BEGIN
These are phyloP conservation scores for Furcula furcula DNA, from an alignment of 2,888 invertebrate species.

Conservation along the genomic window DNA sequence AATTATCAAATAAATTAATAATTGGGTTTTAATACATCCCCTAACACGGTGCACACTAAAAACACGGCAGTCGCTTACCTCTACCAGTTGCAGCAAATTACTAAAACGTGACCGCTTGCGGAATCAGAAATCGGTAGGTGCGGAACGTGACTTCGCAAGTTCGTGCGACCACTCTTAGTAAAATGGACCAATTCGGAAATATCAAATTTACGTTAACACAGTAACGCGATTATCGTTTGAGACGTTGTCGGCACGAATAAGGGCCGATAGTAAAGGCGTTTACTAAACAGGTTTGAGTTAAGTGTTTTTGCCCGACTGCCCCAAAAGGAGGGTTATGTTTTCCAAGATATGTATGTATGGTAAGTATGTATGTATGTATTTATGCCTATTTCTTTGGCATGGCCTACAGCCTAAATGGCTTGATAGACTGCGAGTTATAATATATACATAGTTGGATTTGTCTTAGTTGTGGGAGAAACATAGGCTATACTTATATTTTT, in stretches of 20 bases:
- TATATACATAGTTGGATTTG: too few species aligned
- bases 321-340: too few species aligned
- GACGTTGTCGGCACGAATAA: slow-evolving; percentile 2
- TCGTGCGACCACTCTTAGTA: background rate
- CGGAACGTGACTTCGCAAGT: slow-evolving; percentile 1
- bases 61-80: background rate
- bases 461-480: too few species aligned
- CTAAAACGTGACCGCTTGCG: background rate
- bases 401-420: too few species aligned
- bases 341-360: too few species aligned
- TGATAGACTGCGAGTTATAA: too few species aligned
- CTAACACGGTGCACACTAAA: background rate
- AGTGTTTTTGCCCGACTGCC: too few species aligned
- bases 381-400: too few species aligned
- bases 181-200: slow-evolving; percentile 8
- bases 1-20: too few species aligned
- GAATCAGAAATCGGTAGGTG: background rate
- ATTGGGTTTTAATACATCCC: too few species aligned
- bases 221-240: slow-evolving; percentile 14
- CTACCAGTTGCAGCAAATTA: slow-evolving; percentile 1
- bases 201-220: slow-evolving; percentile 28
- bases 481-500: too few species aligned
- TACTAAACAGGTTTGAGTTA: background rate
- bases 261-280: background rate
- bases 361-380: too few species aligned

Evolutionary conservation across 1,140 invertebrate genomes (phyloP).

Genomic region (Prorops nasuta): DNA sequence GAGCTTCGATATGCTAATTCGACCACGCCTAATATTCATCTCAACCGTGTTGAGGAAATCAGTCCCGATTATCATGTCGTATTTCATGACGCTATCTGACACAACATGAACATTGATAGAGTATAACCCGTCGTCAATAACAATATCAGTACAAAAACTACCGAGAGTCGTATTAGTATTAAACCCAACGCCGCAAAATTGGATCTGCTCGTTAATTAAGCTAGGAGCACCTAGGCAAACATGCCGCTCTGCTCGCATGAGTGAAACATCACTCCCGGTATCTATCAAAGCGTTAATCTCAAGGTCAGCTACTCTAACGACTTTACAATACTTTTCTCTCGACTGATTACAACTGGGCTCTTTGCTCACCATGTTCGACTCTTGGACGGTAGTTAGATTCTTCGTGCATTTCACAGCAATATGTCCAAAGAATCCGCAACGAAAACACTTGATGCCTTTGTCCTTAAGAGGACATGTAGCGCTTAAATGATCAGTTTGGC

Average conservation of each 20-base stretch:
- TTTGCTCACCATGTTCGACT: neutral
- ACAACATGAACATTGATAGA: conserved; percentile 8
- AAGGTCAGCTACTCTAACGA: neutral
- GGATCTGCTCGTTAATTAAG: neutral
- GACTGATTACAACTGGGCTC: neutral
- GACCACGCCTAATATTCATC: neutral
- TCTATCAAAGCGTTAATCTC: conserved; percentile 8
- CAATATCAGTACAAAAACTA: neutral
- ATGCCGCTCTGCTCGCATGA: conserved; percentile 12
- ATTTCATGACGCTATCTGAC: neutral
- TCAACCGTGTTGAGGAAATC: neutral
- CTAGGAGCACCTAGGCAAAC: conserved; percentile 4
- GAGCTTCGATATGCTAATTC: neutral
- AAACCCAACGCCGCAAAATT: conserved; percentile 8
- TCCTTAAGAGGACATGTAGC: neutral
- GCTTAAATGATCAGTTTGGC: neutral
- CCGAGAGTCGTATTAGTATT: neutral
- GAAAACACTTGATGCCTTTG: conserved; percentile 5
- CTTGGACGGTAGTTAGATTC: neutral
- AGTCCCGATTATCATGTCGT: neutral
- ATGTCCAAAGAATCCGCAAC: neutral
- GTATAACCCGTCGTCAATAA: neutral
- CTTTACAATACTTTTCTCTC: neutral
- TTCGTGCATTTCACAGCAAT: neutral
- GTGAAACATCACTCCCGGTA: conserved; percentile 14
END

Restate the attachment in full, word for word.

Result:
These are phyloP conservation scores for Furcula furcula DNA, from an alignment of 2,888 invertebrate species.

Conservation along the genomic window DNA sequence AATTATCAAATAAATTAATAATTGGGTTTTAATACATCCCCTAACACGGTGCACACTAAAAACACGGCAGTCGCTTACCTCTACCAGTTGCAGCAAATTACTAAAACGTGACCGCTTGCGGAATCAGAAATCGGTAGGTGCGGAACGTGACTTCGCAAGTTCGTGCGACCACTCTTAGTAAAATGGACCAATTCGGAAATATCAAATTTACGTTAACACAGTAACGCGATTATCGTTTGAGACGTTGTCGGCACGAATAAGGGCCGATAGTAAAGGCGTTTACTAAACAGGTTTGAGTTAAGTGTTTTTGCCCGACTGCCCCAAAAGGAGGGTTATGTTTTCCAAGATATGTATGTATGGTAAGTATGTATGTATGTATTTATGCCTATTTCTTTGGCATGGCCTACAGCCTAAATGGCTTGATAGACTGCGAGTTATAATATATACATAGTTGGATTTGTCTTAGTTGTGGGAGAAACATAGGCTATACTTATATTTTT, in stretches of 20 bases:
- TATATACATAGTTGGATTTG: too few species aligned
- bases 321-340: too few species aligned
- GACGTTGTCGGCACGAATAA: slow-evolving; percentile 2
- TCGTGCGACCACTCTTAGTA: background rate
- CGGAACGTGACTTCGCAAGT: slow-evolving; percentile 1
- bases 61-80: background rate
- bases 461-480: too few species aligned
- CTAAAACGTGACCGCTTGCG: background rate
- bases 401-420: too few species aligned
- bases 341-360: too few species aligned
- TGATAGACTGCGAGTTATAA: too few species aligned
- CTAACACGGTGCACACTAAA: background rate
- AGTGTTTTTGCCCGACTGCC: too few species aligned
- bases 381-400: too few species aligned
- bases 181-200: slow-evolving; percentile 8
- bases 1-20: too few species aligned
- GAATCAGAAATCGGTAGGTG: background rate
- ATTGGGTTTTAATACATCCC: too few species aligned
- bases 221-240: slow-evolving; percentile 14
- CTACCAGTTGCAGCAAATTA: slow-evolving; percentile 1
- bases 201-220: slow-evolving; percentile 28
- bases 481-500: too few species aligned
- TACTAAACAGGTTTGAGTTA: background rate
- bases 261-280: background rate
- bases 361-380: too few species aligned

Evolutionary conservation across 1,140 invertebrate genomes (phyloP).

Genomic region (Prorops nasuta): DNA sequence GAGCTTCGATATGCTAATTCGACCACGCCTAATATTCATCTCAACCGTGTTGAGGAAATCAGTCCCGATTATCATGTCGTATTTCATGACGCTATCTGACACAACATGAACATTGATAGAGTATAACCCGTCGTCAATAACAATATCAGTACAAAAACTACCGAGAGTCGTATTAGTATTAAACCCAACGCCGCAAAATTGGATCTGCTCGTTAATTAAGCTAGGAGCACCTAGGCAAACATGCCGCTCTGCTCGCATGAGTGAAACATCACTCCCGGTATCTATCAAAGCGTTAATCTCAAGGTCAGCTACTCTAACGACTTTACAATACTTTTCTCTCGACTGATTACAACTGGGCTCTTTGCTCACCATGTTCGACTCTTGGACGGTAGTTAGATTCTTCGTGCATTTCACAGCAATATGTCCAAAGAATCCGCAACGAAAACACTTGATGCCTTTGTCCTTAAGAGGACATGTAGCGCTTAAATGATCAGTTTGGC

Average conservation of each 20-base stretch:
- TTTGCTCACCATGTTCGACT: neutral
- ACAACATGAACATTGATAGA: conserved; percentile 8
- AAGGTCAGCTACTCTAACGA: neutral
- GGATCTGCTCGTTAATTAAG: neutral
- GACTGATTACAACTGGGCTC: neutral
- GACCACGCCTAATATTCATC: neutral
- TCTATCAAAGCGTTAATCTC: conserved; percentile 8
- CAATATCAGTACAAAAACTA: neutral
- ATGCCGCTCTGCTCGCATGA: conserved; percentile 12
- ATTTCATGACGCTATCTGAC: neutral
- TCAACCGTGTTGAGGAAATC: neutral
- CTAGGAGCACCTAGGCAAAC: conserved; percentile 4
- GAGCTTCGATATGCTAATTC: neutral
- AAACCCAACGCCGCAAAATT: conserved; percentile 8
- TCCTTAAGAGGACATGTAGC: neutral
- GCTTAAATGATCAGTTTGGC: neutral
- CCGAGAGTCGTATTAGTATT: neutral
- GAAAACACTTGATGCCTTTG: conserved; percentile 5
- CTTGGACGGTAGTTAGATTC: neutral
- AGTCCCGATTATCATGTCGT: neutral
- ATGTCCAAAGAATCCGCAAC: neutral
- GTATAACCCGTCGTCAATAA: neutral
- CTTTACAATACTTTTCTCTC: neutral
- TTCGTGCATTTCACAGCAAT: neutral
- GTGAAACATCACTCCCGGTA: conserved; percentile 14